Head injuries are rated on a scale from mild to extremely severe, based on a ranges of factors including level of consciousness following the incident and length of coma.

These outcomes also have implications for hospital care. The study found that patients who suffered severe head injuries from not wearing a helmet cost hospitals 3 times as much in treatment. For those who suffered a severe head injury, median hospital costs for non-helmeted patients were $72,000 while for those with helmets the figure was $24,000.

Older riders were more likely to wear helmets than younger riders. The average age of helmet wearing cyclists was 41, compared to 35 for non-helmet wearers, and for motorcyclists the average ages were 31 for those wearing helmets and 25 for those who did not.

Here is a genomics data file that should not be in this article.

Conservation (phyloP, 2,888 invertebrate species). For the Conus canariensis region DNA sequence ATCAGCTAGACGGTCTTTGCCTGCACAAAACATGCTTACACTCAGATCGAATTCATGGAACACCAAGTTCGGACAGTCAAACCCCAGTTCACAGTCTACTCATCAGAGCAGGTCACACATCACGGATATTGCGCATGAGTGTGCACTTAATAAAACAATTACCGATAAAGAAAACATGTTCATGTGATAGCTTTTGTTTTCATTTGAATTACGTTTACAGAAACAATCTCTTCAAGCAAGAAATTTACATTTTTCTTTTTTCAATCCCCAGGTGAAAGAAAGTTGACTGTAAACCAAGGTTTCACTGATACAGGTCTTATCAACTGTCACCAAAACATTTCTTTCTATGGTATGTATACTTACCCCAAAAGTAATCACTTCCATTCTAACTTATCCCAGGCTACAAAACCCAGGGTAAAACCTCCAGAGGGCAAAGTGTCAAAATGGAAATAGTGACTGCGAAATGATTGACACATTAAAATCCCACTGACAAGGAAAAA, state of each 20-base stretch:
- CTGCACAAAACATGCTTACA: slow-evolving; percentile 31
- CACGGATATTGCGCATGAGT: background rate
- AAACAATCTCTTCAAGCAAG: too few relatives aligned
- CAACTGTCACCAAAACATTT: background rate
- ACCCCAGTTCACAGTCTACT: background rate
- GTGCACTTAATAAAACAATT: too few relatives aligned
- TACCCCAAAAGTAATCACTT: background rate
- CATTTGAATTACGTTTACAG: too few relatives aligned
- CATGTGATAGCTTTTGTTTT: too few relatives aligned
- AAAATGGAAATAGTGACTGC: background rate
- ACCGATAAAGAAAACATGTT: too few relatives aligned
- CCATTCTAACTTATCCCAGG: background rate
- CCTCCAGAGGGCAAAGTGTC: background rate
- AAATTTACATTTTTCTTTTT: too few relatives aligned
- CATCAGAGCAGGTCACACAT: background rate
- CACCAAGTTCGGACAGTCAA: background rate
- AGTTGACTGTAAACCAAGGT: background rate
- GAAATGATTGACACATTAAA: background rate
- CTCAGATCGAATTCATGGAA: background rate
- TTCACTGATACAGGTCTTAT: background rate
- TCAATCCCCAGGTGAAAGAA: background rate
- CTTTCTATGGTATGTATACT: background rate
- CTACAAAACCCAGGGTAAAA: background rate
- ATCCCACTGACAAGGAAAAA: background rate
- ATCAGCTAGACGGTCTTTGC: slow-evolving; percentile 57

The study was published in the Medical Journal of Australia. It supports previous research on the subject. In 2011 Dr Jake Oliver and colleagues from the University of New South Wales and the Sax Institute studied the number of head injuries before and after the mandatory helmet laws came into effect. They found that head injuries fell by up to 29%.

There are clear benefits from helmet wearing that clearly outweigh concerns about mandatory helmet laws reducing the number of cyclists. Studies such as those by Dr Dinh and Dr Oliver have also prompted debate about the usefulness of mandatory helmet laws in the US. More information can be found here.